This story was updated at 1:25 p.m. ET.
Astronomers have detected close to 500 distant alien worlds so far — one of which is the right distance from its star to sustain liquid water and possibly even life — and new advances are yielding more planet discoveries faster than researchers can verify them.
These kind of breakthroughs are now revolutionizing what scientists now know of these distant planets, and could in upcoming decades be capable of finding signs of life.
Astronomers can currently measure the orbit, mass and radius of these exoplanets just by analyzing their faint signals, and they can also detect certain molecules in their atmospheres and even find evidence of wind.
Scientists have discovered a zoo of planets — gas giants known as "hot Jupiters," for instance, that swing closer to their stars than Mercury does our sun, or ancient worlds circling pulsars. Only recently have researchers discovered an exoplanet that is similar to a planet in our own solar system, CoRoT-9b.
Although it has taken investigators roughly 15 years to confirm the detection of the nearly 500 planets known so far, the pace promises to pick up rapidly.
NASA's Kepler mission, which uses a spacecraft to survey a large sample of stars, revealed in June that more than 750 possible exoplanets had been detected within the space telescope's first 43 days of operation.
"We're undergoing a paradigm shift here — we're finding so many candidates we're not able to validate all of them," planetary scientist Sara Seager at the Massachusetts Institute of Technology told SPACE.com. "Instead of spending so much time studying individual objects because we had so few to look at, now we can move to studying them statistically bunches at a time."
Not only can scientists now identify what types of planets exist, they can see how common each type is, yielding clues into the enigmas of planetary formation. "Perhaps exo-Neptunes are more common than exo-Jupiters," Seager said.
And research into exoplanets is raising new mysteries as well. Planets are known to migrate toward or away from their stars over time, but the process is poorly understood. "Researchers have made models of exoplanet distributions around their stars, and in models of their migration, they don't match the models we observe at all," Seager said.
Habitable or not?
Recently one exoplanet has found itself embroiled in controversy — Gliese 581g, the first world to be discovered in its star's habitable zone, where, as in Earth's case, it is neither too hot nor too cold for liquid water, and possibly for life.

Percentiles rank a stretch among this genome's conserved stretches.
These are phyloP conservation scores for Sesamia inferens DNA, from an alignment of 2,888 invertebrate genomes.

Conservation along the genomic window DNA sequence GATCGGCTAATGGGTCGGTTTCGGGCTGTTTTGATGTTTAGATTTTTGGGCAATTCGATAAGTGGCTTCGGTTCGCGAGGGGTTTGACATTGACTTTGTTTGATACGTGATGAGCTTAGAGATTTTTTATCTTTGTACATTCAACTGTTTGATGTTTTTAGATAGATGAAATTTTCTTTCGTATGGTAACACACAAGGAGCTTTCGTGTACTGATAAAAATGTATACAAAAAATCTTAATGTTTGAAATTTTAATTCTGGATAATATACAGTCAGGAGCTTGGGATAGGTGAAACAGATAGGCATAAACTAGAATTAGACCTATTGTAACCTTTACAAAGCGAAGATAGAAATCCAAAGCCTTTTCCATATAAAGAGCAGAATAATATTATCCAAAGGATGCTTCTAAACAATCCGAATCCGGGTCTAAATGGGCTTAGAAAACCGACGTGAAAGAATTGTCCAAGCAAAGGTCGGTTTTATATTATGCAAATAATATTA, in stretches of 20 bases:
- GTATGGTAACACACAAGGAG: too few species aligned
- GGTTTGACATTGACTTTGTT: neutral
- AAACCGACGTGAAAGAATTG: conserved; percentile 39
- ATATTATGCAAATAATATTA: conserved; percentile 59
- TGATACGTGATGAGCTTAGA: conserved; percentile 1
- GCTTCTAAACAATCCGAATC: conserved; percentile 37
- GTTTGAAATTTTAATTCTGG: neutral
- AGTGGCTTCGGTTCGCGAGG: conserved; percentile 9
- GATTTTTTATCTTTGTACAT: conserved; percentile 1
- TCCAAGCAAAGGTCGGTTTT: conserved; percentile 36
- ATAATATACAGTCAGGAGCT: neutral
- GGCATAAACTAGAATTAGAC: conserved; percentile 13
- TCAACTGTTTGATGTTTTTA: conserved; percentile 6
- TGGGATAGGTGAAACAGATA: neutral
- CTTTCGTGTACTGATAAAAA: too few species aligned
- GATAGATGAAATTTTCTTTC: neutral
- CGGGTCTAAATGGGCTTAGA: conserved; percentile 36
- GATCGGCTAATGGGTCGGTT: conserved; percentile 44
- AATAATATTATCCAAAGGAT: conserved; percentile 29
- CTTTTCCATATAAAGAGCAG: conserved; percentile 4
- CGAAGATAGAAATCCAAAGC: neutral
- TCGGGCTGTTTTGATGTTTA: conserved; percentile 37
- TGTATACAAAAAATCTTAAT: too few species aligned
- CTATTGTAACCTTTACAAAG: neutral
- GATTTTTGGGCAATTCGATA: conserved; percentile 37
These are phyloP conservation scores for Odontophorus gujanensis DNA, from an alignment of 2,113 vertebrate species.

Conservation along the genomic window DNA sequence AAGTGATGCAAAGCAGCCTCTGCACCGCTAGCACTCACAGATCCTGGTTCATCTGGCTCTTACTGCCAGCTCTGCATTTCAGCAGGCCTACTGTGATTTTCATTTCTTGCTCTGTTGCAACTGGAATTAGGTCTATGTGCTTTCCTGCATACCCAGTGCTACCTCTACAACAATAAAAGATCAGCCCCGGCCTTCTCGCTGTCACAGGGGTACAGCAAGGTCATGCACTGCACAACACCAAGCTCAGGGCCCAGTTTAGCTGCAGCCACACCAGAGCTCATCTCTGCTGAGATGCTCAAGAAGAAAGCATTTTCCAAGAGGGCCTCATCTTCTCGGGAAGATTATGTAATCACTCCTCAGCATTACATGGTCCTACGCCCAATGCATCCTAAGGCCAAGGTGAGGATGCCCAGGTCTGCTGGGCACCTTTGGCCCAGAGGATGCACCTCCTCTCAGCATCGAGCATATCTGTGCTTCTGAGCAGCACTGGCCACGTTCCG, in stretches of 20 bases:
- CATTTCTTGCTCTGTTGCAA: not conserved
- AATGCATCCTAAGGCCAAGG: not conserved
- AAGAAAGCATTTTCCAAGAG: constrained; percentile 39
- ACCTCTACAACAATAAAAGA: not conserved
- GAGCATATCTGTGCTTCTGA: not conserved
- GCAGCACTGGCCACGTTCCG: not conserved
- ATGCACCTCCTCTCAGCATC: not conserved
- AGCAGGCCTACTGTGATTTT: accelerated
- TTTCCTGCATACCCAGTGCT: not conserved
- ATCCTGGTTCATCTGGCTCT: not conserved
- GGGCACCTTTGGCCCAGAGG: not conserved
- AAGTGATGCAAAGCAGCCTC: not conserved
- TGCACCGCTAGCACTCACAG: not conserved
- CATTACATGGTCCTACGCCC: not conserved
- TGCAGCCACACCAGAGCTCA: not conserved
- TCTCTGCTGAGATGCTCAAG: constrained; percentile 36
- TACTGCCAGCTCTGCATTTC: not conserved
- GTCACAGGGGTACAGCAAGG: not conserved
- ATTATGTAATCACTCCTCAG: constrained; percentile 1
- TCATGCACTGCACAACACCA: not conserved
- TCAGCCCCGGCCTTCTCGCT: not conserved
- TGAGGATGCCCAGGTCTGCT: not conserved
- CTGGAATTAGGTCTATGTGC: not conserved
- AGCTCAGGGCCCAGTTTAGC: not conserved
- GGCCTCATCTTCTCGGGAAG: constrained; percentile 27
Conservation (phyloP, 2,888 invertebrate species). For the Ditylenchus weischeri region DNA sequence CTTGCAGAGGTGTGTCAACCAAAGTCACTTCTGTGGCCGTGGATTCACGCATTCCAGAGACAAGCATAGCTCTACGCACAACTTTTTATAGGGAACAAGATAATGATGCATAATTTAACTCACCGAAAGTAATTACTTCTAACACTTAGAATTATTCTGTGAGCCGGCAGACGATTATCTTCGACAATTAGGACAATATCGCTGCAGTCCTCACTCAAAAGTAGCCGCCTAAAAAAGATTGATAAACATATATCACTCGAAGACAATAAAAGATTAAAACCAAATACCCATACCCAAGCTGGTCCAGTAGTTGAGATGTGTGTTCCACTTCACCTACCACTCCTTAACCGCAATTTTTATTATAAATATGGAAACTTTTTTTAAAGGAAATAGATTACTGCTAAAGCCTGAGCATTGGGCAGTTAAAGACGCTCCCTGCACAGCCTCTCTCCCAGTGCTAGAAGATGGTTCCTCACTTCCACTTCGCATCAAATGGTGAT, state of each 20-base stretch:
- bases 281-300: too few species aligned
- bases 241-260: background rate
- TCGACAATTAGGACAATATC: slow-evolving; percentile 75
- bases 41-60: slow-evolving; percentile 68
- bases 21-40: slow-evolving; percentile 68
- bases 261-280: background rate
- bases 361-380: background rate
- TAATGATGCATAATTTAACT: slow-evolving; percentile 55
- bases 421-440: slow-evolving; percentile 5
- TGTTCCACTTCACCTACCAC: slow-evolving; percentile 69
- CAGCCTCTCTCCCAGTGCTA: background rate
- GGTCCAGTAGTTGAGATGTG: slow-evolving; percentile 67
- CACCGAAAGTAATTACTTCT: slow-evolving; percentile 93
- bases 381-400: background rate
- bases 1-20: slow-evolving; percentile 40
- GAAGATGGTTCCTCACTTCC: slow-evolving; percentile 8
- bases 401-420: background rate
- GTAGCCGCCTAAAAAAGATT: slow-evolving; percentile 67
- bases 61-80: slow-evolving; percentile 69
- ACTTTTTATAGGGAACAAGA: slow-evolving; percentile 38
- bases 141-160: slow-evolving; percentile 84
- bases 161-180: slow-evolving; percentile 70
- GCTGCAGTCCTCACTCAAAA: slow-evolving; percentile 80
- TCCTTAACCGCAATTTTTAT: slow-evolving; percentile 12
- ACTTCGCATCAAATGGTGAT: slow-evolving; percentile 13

The problem is, a follow-up study failed to confirm that this planet even exists, astronomer Francesco Pepe at the Geneva Observatory in Switzerland found.
Whether Gliese 581g is an actual planet remains an open question.
"His conclusion was simply that their new analysis could not confirm the existence of Gliese 581g, but neither could they rule it out," said astronomer Alan Boss at Carnegie Institution of Washington of Pepe. "It seems to me that the data analysis differences explain most of the differences in the interpretations of these data sets."
One of the planet's discoverers, astronomer Steven Vogt of University of California, Santa Cruz, has said his team is standing by the planetary find.
Current and upcoming techniques
The primary techniques currently used to find exoplanets include:
- The radial velocity method, which looks for changes in a star's velocity toward or away from Earth triggered by a planet's orbit around that star. Those using this method include HARPS at the European Southern Observatory, SOPHIE at Observatoire de Haute-Provence, HIRES at Keck Observatory and a number of observatories in California.
- The transit method, which looks for dips in a star's brightness whenever a planet crosses in front of it. Ground-based observatories that use this include HATnet and WASP, while space-based ones include CoRoT and Kepler.
- The microlensing method, which looks for distortions in light caused by a star's gravitational field.
- The direct imaging of the light from an exoplanet, so far accomplished by the Hubble Space Telescope and the European Southern Observatory's Very Large Telescope.
In the next 15 to 25 years, there are likely to be two generations of space missions to analyze exoplanets in greater detail, said astrobiologist Jean Schneider at the Paris Observatory at Meudon. The first generation will feature large coronagraphs that block out the direct light from a star to help search for giant planets and nearby super-Earths around it, while the second wave will feature equipment to better analyze the light reflected off these exoplanets, revealing what they might look like and what they might have in their atmospheres or on their surfaces.A century from now, telescopes might even become good enough to detect signs of life on exoplanets, Schneider said.Seager was more optimistic."If Earths are common, then the first generation of space telescopes with coronagraphs would get a spectrum and ID signs of life," she said.
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Charles Q. Choi is a contributing writer for Space.com and Live Science. He covers all things human origins and astronomy as well as physics, animals and general science topics. Charles has a Master of Arts degree from the University of Missouri-Columbia, School of Journalism and a Bachelor of Arts degree from the University of South Florida. Charles has visited every continent on Earth, drinking rancid yak butter tea in Lhasa, snorkeling with sea lions in the Galapagos and even climbing an iceberg in Antarctica. Visit him at http://www.sciwriter.us